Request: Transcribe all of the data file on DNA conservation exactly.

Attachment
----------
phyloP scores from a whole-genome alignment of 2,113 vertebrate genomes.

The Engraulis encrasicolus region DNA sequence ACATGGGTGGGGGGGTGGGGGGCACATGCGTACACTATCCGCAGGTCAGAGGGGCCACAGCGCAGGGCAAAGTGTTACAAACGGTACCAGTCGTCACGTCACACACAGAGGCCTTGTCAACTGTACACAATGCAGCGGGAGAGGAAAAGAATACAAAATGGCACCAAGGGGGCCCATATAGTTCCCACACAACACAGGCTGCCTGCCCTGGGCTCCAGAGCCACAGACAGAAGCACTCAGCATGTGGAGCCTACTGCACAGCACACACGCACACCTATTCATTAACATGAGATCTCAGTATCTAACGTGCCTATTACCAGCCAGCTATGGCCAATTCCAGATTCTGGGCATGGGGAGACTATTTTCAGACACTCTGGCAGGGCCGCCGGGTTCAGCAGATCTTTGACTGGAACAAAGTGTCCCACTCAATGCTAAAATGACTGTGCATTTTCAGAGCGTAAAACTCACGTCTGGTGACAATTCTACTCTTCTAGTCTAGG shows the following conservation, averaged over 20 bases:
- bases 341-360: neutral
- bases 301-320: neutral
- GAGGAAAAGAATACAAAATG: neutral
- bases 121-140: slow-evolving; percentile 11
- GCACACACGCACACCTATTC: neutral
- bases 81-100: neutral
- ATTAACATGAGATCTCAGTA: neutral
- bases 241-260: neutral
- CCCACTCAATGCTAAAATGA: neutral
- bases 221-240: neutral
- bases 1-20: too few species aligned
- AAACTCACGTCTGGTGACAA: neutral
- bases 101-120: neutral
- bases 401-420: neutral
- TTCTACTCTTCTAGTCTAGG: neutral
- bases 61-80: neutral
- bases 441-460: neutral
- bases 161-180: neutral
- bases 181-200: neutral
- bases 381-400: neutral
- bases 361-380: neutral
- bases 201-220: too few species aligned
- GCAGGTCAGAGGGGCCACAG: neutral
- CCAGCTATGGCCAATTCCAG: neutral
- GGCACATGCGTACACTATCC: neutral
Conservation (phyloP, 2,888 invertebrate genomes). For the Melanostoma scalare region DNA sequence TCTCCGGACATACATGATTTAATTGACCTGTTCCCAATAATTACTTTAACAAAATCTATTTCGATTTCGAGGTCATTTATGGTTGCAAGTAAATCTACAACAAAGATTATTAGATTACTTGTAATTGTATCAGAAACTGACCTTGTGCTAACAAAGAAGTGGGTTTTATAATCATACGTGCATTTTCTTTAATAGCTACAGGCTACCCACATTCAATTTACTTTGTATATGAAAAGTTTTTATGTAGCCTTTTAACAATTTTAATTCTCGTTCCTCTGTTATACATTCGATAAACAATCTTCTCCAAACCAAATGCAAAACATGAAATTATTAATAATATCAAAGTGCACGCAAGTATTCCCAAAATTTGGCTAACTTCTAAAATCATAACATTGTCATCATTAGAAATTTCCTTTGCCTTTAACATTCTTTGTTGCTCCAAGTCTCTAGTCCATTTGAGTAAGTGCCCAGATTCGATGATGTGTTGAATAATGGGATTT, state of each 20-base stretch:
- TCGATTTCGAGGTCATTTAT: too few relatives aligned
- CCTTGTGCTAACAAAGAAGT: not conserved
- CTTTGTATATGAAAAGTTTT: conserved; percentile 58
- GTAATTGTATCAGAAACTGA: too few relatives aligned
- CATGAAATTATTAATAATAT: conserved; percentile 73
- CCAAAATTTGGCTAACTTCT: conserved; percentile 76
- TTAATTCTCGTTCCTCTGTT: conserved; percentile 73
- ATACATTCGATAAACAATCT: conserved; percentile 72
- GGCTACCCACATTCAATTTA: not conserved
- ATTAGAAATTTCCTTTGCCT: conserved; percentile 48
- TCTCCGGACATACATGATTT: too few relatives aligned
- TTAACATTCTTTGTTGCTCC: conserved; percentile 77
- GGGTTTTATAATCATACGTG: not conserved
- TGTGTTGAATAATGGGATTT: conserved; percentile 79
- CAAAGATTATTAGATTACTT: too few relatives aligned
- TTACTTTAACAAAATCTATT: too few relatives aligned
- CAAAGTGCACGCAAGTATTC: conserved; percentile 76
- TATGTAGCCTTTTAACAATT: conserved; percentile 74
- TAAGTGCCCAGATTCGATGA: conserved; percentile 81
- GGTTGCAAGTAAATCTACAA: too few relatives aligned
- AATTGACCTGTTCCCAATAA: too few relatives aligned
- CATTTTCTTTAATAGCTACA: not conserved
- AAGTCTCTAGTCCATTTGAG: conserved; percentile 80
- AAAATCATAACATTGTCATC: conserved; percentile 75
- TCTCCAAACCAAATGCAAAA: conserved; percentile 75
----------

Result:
phyloP scores from a whole-genome alignment of 2,113 vertebrate genomes.

The Engraulis encrasicolus region DNA sequence ACATGGGTGGGGGGGTGGGGGGCACATGCGTACACTATCCGCAGGTCAGAGGGGCCACAGCGCAGGGCAAAGTGTTACAAACGGTACCAGTCGTCACGTCACACACAGAGGCCTTGTCAACTGTACACAATGCAGCGGGAGAGGAAAAGAATACAAAATGGCACCAAGGGGGCCCATATAGTTCCCACACAACACAGGCTGCCTGCCCTGGGCTCCAGAGCCACAGACAGAAGCACTCAGCATGTGGAGCCTACTGCACAGCACACACGCACACCTATTCATTAACATGAGATCTCAGTATCTAACGTGCCTATTACCAGCCAGCTATGGCCAATTCCAGATTCTGGGCATGGGGAGACTATTTTCAGACACTCTGGCAGGGCCGCCGGGTTCAGCAGATCTTTGACTGGAACAAAGTGTCCCACTCAATGCTAAAATGACTGTGCATTTTCAGAGCGTAAAACTCACGTCTGGTGACAATTCTACTCTTCTAGTCTAGG shows the following conservation, averaged over 20 bases:
- bases 341-360: neutral
- bases 301-320: neutral
- GAGGAAAAGAATACAAAATG: neutral
- bases 121-140: slow-evolving; percentile 11
- GCACACACGCACACCTATTC: neutral
- bases 81-100: neutral
- ATTAACATGAGATCTCAGTA: neutral
- bases 241-260: neutral
- CCCACTCAATGCTAAAATGA: neutral
- bases 221-240: neutral
- bases 1-20: too few species aligned
- AAACTCACGTCTGGTGACAA: neutral
- bases 101-120: neutral
- bases 401-420: neutral
- TTCTACTCTTCTAGTCTAGG: neutral
- bases 61-80: neutral
- bases 441-460: neutral
- bases 161-180: neutral
- bases 181-200: neutral
- bases 381-400: neutral
- bases 361-380: neutral
- bases 201-220: too few species aligned
- GCAGGTCAGAGGGGCCACAG: neutral
- CCAGCTATGGCCAATTCCAG: neutral
- GGCACATGCGTACACTATCC: neutral
Conservation (phyloP, 2,888 invertebrate genomes). For the Melanostoma scalare region DNA sequence TCTCCGGACATACATGATTTAATTGACCTGTTCCCAATAATTACTTTAACAAAATCTATTTCGATTTCGAGGTCATTTATGGTTGCAAGTAAATCTACAACAAAGATTATTAGATTACTTGTAATTGTATCAGAAACTGACCTTGTGCTAACAAAGAAGTGGGTTTTATAATCATACGTGCATTTTCTTTAATAGCTACAGGCTACCCACATTCAATTTACTTTGTATATGAAAAGTTTTTATGTAGCCTTTTAACAATTTTAATTCTCGTTCCTCTGTTATACATTCGATAAACAATCTTCTCCAAACCAAATGCAAAACATGAAATTATTAATAATATCAAAGTGCACGCAAGTATTCCCAAAATTTGGCTAACTTCTAAAATCATAACATTGTCATCATTAGAAATTTCCTTTGCCTTTAACATTCTTTGTTGCTCCAAGTCTCTAGTCCATTTGAGTAAGTGCCCAGATTCGATGATGTGTTGAATAATGGGATTT, state of each 20-base stretch:
- TCGATTTCGAGGTCATTTAT: too few relatives aligned
- CCTTGTGCTAACAAAGAAGT: not conserved
- CTTTGTATATGAAAAGTTTT: conserved; percentile 58
- GTAATTGTATCAGAAACTGA: too few relatives aligned
- CATGAAATTATTAATAATAT: conserved; percentile 73
- CCAAAATTTGGCTAACTTCT: conserved; percentile 76
- TTAATTCTCGTTCCTCTGTT: conserved; percentile 73
- ATACATTCGATAAACAATCT: conserved; percentile 72
- GGCTACCCACATTCAATTTA: not conserved
- ATTAGAAATTTCCTTTGCCT: conserved; percentile 48
- TCTCCGGACATACATGATTT: too few relatives aligned
- TTAACATTCTTTGTTGCTCC: conserved; percentile 77
- GGGTTTTATAATCATACGTG: not conserved
- TGTGTTGAATAATGGGATTT: conserved; percentile 79
- CAAAGATTATTAGATTACTT: too few relatives aligned
- TTACTTTAACAAAATCTATT: too few relatives aligned
- CAAAGTGCACGCAAGTATTC: conserved; percentile 76
- TATGTAGCCTTTTAACAATT: conserved; percentile 74
- TAAGTGCCCAGATTCGATGA: conserved; percentile 81
- GGTTGCAAGTAAATCTACAA: too few relatives aligned
- AATTGACCTGTTCCCAATAA: too few relatives aligned
- CATTTTCTTTAATAGCTACA: not conserved
- AAGTCTCTAGTCCATTTGAG: conserved; percentile 80
- AAAATCATAACATTGTCATC: conserved; percentile 75
- TCTCCAAACCAAATGCAAAA: conserved; percentile 75